Occasional Articles - 2005. Reprint of op. ed. published in the Globe and Mail, April 7, 2005

Stop playing political games with Kyoto

If there’s one thing that’s clear from the confused debate of the past week, it’s that Kyoto has become a political football. It’s now time for all parties in this minority Parliament to work together if Canada has any hope of meeting its international commitments to reduce greenhouse gases responsible for global climate change.

Scientific evidence of the need to reduce greenhouse gases has never been stronger. Public opinion polls, including in Alberta, support controls for greenhouse gases.

Unfortunately, rather than simply developing tough, enforceable targets now, the federal government has muddied the waters by proposing changes to the Canadian Environmental Protection Act (CEPA), Canada’s most important environmental protection law. The thrust of the CEPA amendments, proposed last week in the budget implementation bill, are to remove all uses of the word ‘toxic’ to define substances whose emissions are regulated through the Act.

Within days of the bill being introduced, eight of Canada’s leading environmental organizations (Canadian Environmental Law Association, David Suzuki Foundation, Environmental Defence, Greenpeace, Pembina Institute, Pollution Probe, Great Lakes United and Sierra Legal Defence Fund) issued a statement challenging the need for the amendments to CEPA. Our organizations all believe that the necessary regulatory authority can be found within the Act as it is currently written.

Given the overwhelming body of scientific evidence regarding the long-term harmful effects of greenhouse gases on the environment on which life depends, it is clear that greenhouse gases would meet the definition of toxicity provided in CEPA as it currently exists. Once a substance has been found to meet this definition, and added to the list of toxic substances under the Act, CEPA provides the federal government with extensive powers to prevent or control the substance’s production and release into the environment. These powers provide an adequate basis with which to move forward on the regulation of greenhouse gas emissions from industrial sources in Canada.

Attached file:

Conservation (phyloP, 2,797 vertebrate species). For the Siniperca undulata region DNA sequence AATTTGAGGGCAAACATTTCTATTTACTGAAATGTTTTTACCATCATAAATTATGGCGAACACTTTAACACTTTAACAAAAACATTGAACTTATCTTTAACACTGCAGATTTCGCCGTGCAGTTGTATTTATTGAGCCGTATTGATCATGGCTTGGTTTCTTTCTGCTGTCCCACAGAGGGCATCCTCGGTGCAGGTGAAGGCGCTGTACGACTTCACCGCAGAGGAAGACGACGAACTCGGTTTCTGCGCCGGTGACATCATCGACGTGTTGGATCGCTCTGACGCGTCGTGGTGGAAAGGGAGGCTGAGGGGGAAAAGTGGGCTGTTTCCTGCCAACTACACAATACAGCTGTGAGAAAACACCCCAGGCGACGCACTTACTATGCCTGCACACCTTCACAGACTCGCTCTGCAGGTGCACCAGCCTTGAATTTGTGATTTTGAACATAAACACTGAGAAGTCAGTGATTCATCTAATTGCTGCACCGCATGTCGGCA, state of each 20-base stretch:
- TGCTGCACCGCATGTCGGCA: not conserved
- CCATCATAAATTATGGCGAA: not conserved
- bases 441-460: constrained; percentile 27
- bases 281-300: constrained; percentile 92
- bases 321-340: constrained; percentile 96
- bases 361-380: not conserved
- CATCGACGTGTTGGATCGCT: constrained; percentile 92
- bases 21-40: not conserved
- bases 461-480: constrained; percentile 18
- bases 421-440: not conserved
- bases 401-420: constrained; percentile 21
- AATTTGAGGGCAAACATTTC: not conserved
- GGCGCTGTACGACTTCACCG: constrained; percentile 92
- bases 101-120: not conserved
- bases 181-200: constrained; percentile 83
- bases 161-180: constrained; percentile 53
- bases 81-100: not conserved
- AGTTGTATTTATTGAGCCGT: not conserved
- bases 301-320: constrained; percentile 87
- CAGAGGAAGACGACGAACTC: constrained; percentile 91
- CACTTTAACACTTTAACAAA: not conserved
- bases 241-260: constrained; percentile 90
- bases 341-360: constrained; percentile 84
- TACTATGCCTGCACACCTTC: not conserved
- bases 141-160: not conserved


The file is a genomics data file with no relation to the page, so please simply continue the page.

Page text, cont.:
The amendments to CEPA proposed in the budget legislation constitute major changes to Canada’s national environmental protection law. These significant changes require careful examination. Yet, they have been proposed in the absence of meaningful public or parliamentary consultation, and on the eve of a comprehensive parliamentary review of the provisions and operation of CEPA that is mandated within the Act itself.

Most importantly, these proposed amendments to CEPA are creating an unnecessary distraction from the real debate, namely, the adequacy of the emission reduction targets for industrial sources of greenhouse gases themselves, and ensuring that the regulatory system that is finally established will be effective.

Large industry (including the electricity sector) accounts for approximately 50% of Canada’s greenhouse gas emissions. A regulatory system for these sources needs to incorporate targets and complementary initiatives that amount to total emission reductions in keeping with this 50% share of emissions. Unfortunately, according to recent media reports, the government is contemplating a far smaller amount of mandatory emission reductions by industry. In reality, much tougher targets could be set for industry without economic disruption. Unless Canadian industry is required to do its fair share for Kyoto, the government’s approach will be ineffective.

A regulatory system to control emissions of greenhouse gases from industrial sources, as Canadian governments have successfully done before with other pollutants of concern, would not constitute, as some have suggested, a “carbon tax.” In fact, the development of a regulatory system to control industrial greenhouse gas emissions has been pursued in Canada as an explicit alternative to such a tax.

Nor, as others have implied, does the establishment of a regulatory system for industrial emissions constitute a revival of the National Energy Policy. On the contrary, as was highlighted by research completed by the Pembina Institute earlier this year, federal tax concessions and other subsidies to the oil and gas industry rose by 33% between 1996 and 2002, reaching $1.4 billion per year.

The establishment and implementation of an effective regulatory system to reduce emissions of greenhouse gases from industry sources is essential to Canada’s ability to fulfil its obligations under the Kyoto Protocol, which are now international law. With Canada’s Kyoto target less than three years away it is urgent for the federal government to get on with the business of putting such a system in place.

Rick Smith, Environmental Defence
Paul Muldoon, Canadian Environmental Law Association
Mark Winfield and Matthew Bramley, Pembina Institute for Appropriate Development 
Ken Ogilvie, Pollution Probe
Morag Carter, David Suzuki Foundation
Bruce Cox, Greenpeace
Derek Stack, Great Lakes United
Rob Wright, Sierra Legal Defence Fund